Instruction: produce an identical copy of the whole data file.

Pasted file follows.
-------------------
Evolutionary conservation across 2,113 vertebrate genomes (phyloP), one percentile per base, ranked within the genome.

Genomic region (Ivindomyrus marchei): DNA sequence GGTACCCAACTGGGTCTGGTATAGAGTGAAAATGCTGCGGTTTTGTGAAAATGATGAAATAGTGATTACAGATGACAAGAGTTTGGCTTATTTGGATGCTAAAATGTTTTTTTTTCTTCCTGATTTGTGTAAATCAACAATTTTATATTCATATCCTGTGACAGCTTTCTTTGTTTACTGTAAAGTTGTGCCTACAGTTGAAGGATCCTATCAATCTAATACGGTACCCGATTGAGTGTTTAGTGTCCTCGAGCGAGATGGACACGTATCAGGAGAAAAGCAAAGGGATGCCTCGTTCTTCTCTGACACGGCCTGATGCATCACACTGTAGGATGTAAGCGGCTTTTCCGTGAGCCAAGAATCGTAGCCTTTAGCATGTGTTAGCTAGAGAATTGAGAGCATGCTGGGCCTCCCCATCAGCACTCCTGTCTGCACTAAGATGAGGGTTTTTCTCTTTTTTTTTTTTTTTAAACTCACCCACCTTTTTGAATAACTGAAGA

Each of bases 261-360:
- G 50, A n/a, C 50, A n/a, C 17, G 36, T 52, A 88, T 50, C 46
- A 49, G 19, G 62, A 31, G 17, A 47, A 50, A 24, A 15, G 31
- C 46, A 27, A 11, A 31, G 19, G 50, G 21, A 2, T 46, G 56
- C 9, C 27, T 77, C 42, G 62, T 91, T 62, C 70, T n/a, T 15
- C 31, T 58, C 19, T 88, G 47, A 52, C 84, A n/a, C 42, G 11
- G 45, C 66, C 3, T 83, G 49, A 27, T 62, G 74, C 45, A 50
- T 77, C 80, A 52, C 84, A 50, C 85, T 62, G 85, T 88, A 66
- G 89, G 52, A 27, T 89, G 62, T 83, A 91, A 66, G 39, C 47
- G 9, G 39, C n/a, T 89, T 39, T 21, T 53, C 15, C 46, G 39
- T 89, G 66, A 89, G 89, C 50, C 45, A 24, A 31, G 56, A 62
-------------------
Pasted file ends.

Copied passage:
Evolutionary conservation across 2,113 vertebrate genomes (phyloP), one percentile per base, ranked within the genome.

Genomic region (Ivindomyrus marchei): DNA sequence GGTACCCAACTGGGTCTGGTATAGAGTGAAAATGCTGCGGTTTTGTGAAAATGATGAAATAGTGATTACAGATGACAAGAGTTTGGCTTATTTGGATGCTAAAATGTTTTTTTTTCTTCCTGATTTGTGTAAATCAACAATTTTATATTCATATCCTGTGACAGCTTTCTTTGTTTACTGTAAAGTTGTGCCTACAGTTGAAGGATCCTATCAATCTAATACGGTACCCGATTGAGTGTTTAGTGTCCTCGAGCGAGATGGACACGTATCAGGAGAAAAGCAAAGGGATGCCTCGTTCTTCTCTGACACGGCCTGATGCATCACACTGTAGGATGTAAGCGGCTTTTCCGTGAGCCAAGAATCGTAGCCTTTAGCATGTGTTAGCTAGAGAATTGAGAGCATGCTGGGCCTCCCCATCAGCACTCCTGTCTGCACTAAGATGAGGGTTTTTCTCTTTTTTTTTTTTTTTAAACTCACCCACCTTTTTGAATAACTGAAGA

Each of bases 261-360:
- G 50, A n/a, C 50, A n/a, C 17, G 36, T 52, A 88, T 50, C 46
- A 49, G 19, G 62, A 31, G 17, A 47, A 50, A 24, A 15, G 31
- C 46, A 27, A 11, A 31, G 19, G 50, G 21, A 2, T 46, G 56
- C 9, C 27, T 77, C 42, G 62, T 91, T 62, C 70, T n/a, T 15
- C 31, T 58, C 19, T 88, G 47, A 52, C 84, A n/a, C 42, G 11
- G 45, C 66, C 3, T 83, G 49, A 27, T 62, G 74, C 45, A 50
- T 77, C 80, A 52, C 84, A 50, C 85, T 62, G 85, T 88, A 66
- G 89, G 52, A 27, T 89, G 62, T 83, A 91, A 66, G 39, C 47
- G 9, G 39, C n/a, T 89, T 39, T 21, T 53, C 15, C 46, G 39
- T 89, G 66, A 89, G 89, C 50, C 45, A 24, A 31, G 56, A 62